Carthage was overwhelmed by Rome in 147 BC
and by Cleopatras Egypt in 32 BC. This was
the beginning of the formal colonial occupation
of North Africa, including Algeria. For the next
five centuries, North Africa, including Egypt,
formed a part of either the Western Roman or the
Eastern Byzantine Empire.
St. Augustine was born in 354 AD during the
Roman occupation in North Africa. It was already
after the Edict of Milan in 312, and Christianity
was the Religion of the Empire. Many of the
townspeople of Roman Egypt and North Africa
were converted to Christianity. Augustine of
Hippo was one of them.


In order to be a good citizen who obeyed the

Emperor, there was forced conversion and
resistance which led to persecution. For Augustine,
the case was different. It was a personal conversion.
The Roman Empire was the pillar which supported
Christianity. When the Empire fell, Christianity had
no support and became vulnerable.
But at the end of the period of several centuries of
European rule in North Africa, there came suddenly
and dramatically the Arabs who invaded Northern
Africa in the seventh century AD. The invasion
drove a wedge into the falling Christian Empire. The
Berbers, as they have always done, resisted the new
invaders and succeeded in retaining the ancient
tribal structure by retiring to the mountains.

North Africa
Apart from the collapse of the Roman Empire,
Christianity in North Africa had no deep roots
because of persecution and forced conversion.
It had been weakened by theological disputes,
Donatism and Pelagianism which created
confusion and chaos. Within a century, the
majority of the population had adopted Islam,
and the Arabic language and customs.
The Berbers felt more comfortable with Muslim
Arabs than Christian Romans because of its
similarity with their culture, language and
race. Christianity was the religion of a colonial
Master who brought freedom.


North Africa
Islam brought relief through the following
Monotheism: By solving the Arius
Nestorius Problematic Heresy
Salama submission to God alone
brings peace: Not Grace or good works:
Pelagian Heresy
Umara-ful Islam fitted squarely with the
Berbers culture of Al Jamaa
Islam had a room for Polygamy


History is irrelevant and boring if it is
chronology of events, names of heroes which
took place long time ago and had
connection with the present. The History of
North Africa is only relevant if it becomes a
unifying thread of the present problems of
Africa and the Church of the Poor. We
therefore need to re-examine our History, our
Theology, Spirituality and pastoral activities to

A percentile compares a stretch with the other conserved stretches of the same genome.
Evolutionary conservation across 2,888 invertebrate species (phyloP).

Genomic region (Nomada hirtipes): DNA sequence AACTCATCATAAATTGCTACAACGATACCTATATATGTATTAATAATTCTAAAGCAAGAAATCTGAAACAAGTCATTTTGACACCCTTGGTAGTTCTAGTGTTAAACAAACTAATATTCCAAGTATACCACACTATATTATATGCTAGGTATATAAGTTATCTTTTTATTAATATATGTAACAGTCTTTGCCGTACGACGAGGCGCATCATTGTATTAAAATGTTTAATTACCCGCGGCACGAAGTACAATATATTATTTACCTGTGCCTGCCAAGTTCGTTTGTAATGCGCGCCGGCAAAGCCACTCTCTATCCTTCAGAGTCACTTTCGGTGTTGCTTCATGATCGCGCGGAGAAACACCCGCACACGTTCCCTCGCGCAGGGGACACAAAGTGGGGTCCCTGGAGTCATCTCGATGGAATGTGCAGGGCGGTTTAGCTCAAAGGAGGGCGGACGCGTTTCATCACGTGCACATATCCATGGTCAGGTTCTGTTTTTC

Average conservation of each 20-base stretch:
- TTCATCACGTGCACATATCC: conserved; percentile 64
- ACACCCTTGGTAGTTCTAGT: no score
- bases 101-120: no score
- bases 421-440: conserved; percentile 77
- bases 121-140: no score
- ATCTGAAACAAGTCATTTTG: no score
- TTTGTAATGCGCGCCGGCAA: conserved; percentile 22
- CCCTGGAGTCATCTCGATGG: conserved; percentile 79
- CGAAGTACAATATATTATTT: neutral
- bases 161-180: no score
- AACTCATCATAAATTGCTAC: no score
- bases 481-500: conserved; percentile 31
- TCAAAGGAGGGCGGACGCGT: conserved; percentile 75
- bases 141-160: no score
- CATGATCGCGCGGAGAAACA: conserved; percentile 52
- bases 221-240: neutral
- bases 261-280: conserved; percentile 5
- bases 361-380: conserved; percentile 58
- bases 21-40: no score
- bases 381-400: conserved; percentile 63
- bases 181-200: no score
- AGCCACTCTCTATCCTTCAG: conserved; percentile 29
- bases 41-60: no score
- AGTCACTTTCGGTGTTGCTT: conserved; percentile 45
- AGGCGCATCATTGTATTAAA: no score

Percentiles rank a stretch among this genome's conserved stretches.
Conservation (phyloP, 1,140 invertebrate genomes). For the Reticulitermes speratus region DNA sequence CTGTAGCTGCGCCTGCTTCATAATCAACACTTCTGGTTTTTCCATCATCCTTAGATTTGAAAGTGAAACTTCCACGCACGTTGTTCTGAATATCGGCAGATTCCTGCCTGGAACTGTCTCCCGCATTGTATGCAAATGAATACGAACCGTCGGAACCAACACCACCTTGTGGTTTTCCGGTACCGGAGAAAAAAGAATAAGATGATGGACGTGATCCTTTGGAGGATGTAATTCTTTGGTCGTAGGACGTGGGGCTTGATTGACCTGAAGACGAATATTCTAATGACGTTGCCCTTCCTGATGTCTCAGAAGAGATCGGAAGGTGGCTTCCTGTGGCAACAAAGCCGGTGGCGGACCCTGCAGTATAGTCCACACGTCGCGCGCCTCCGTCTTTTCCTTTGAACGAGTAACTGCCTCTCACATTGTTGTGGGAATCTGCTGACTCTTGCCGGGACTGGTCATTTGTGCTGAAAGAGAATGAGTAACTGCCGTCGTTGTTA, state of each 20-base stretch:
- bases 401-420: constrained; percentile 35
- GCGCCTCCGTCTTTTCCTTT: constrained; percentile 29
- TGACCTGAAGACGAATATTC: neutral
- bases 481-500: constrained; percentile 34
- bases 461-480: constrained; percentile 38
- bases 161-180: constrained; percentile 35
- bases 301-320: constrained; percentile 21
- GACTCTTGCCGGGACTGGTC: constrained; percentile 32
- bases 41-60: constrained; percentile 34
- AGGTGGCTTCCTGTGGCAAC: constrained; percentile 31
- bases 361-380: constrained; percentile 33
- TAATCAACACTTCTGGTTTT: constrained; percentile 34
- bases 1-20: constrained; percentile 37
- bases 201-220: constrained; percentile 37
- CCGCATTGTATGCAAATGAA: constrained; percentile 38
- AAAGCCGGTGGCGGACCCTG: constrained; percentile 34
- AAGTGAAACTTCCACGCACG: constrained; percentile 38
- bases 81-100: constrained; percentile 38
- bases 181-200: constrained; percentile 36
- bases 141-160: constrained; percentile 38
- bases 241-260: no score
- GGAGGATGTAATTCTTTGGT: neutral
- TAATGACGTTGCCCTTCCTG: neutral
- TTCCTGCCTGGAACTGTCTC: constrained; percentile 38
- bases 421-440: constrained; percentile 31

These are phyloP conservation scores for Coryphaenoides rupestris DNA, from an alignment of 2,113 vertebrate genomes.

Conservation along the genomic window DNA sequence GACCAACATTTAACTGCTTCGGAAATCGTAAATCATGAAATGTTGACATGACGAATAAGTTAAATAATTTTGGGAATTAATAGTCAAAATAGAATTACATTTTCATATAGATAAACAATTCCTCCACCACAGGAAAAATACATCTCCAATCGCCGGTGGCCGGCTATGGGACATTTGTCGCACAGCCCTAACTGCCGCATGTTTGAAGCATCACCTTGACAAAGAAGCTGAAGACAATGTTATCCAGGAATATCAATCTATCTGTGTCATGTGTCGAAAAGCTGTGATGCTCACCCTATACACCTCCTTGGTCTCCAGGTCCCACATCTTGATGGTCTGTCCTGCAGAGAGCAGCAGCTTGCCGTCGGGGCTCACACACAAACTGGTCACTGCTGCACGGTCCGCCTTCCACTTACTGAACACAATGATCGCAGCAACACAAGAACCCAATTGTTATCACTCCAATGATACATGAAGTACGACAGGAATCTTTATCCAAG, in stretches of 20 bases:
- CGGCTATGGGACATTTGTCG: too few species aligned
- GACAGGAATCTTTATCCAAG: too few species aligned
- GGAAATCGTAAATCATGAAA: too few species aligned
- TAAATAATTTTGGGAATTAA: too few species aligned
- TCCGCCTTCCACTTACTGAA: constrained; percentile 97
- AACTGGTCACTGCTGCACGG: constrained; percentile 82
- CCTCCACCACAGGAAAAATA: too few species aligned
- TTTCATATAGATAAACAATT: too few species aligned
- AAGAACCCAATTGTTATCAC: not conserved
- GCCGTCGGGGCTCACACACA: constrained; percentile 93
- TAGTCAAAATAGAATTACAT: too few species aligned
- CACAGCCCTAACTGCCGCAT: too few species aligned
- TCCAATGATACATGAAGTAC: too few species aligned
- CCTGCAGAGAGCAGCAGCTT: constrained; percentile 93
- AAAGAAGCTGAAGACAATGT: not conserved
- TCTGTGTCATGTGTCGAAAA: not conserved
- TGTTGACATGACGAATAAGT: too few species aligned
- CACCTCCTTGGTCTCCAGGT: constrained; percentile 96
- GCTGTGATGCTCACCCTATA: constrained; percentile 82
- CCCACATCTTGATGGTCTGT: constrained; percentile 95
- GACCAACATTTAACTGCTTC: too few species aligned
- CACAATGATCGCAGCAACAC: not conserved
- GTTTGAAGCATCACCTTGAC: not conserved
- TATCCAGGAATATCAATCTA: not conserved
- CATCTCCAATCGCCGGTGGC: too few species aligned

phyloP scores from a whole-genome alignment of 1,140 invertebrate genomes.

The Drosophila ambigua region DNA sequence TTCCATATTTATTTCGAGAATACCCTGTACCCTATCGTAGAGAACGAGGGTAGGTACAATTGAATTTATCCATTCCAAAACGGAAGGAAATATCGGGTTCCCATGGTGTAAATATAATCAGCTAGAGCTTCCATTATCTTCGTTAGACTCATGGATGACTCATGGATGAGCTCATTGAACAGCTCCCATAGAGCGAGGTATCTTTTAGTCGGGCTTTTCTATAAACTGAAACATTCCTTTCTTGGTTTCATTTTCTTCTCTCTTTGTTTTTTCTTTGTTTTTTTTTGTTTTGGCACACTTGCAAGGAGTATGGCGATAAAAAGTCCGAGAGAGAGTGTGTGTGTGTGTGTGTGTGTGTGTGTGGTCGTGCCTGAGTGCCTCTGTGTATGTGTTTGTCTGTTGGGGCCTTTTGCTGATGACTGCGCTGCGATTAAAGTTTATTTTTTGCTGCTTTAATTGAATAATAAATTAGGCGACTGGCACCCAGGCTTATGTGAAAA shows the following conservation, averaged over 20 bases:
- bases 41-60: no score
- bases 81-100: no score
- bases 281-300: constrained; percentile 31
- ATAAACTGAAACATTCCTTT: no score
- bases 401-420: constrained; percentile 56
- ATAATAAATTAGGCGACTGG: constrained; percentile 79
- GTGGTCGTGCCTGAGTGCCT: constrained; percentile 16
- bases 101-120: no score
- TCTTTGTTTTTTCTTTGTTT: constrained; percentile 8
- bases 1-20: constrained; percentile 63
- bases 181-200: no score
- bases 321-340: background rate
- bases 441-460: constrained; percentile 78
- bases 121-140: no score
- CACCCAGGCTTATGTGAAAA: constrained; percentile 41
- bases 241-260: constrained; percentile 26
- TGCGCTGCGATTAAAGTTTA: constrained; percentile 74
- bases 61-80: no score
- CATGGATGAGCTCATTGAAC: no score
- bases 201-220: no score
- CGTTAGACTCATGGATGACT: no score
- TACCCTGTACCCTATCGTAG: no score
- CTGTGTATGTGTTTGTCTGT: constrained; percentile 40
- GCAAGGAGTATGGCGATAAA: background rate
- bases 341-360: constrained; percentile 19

discern where and
how Christians went

1. Inculturation
Christianity in North Africa died because it had no
deep roots in African culture which was regarded
as inferior compared to European.
I am afraid the Missionaries are repeating the
same mistake.
Bishop Kenneth Cragg had said it rightly, Our
first task in approaching another people,
another culture, another religion is to take off
our shoes, for the place we are approaching is
Holy. Else, we may find ourselves treading on
peoples dream. More seriously still we may
not forget that God was there before our



I do not have better words than those of the
former President of the United Republic of
Tanzania, Mwalimu Julius K. Nyerere: I am
suggesting that unless we participate actively
against the social structures and economic
organization which condemn man to poverty,
humiliations and degradation, then the Church
will be irrelevant to Man and Christian religion
will degenerate into a set of superstitions
accepted by the fearful.


History of Salvation is the History of oppressed
slaves who struggled to free themselves from
the yoke of oppression, and from foreign idols.
Unless the Church, its members and its
organization express Gods love for man by
involvement and leadership in constructive
protest against the present conditions of man,
then it will become identified with injustice and
persecution. If this happens, it will die and
humanly speaking, deserves to die because it
will serve no purpose comprehensible to modern



The African who had produced St. Augustine are
tooth and nail struggling to reclaim their lost glory
and dignity. In solidarity with the Church of the
Poor, we are revisiting the past to see what went
wrong, when and why. In recognition of the
Mission and Vision of the Augustinian Sisters of
Our Lady of Consolation, there is a uniting thread
of struggles of people not only in the Third World
Countries but globally to build the Church as the
community of believers in the model of the
Jerusalem Community where they, remained
faithful to the teaching of the Apostles, to the
brotherhood, to the breaking of the bread and to
the Prayers. Acts 2:42.



In Christ,
Fr. Leons N. Maziku
Nkosi Sikeleli Africa
Mungu Ibariki Africa
God Bless Africa!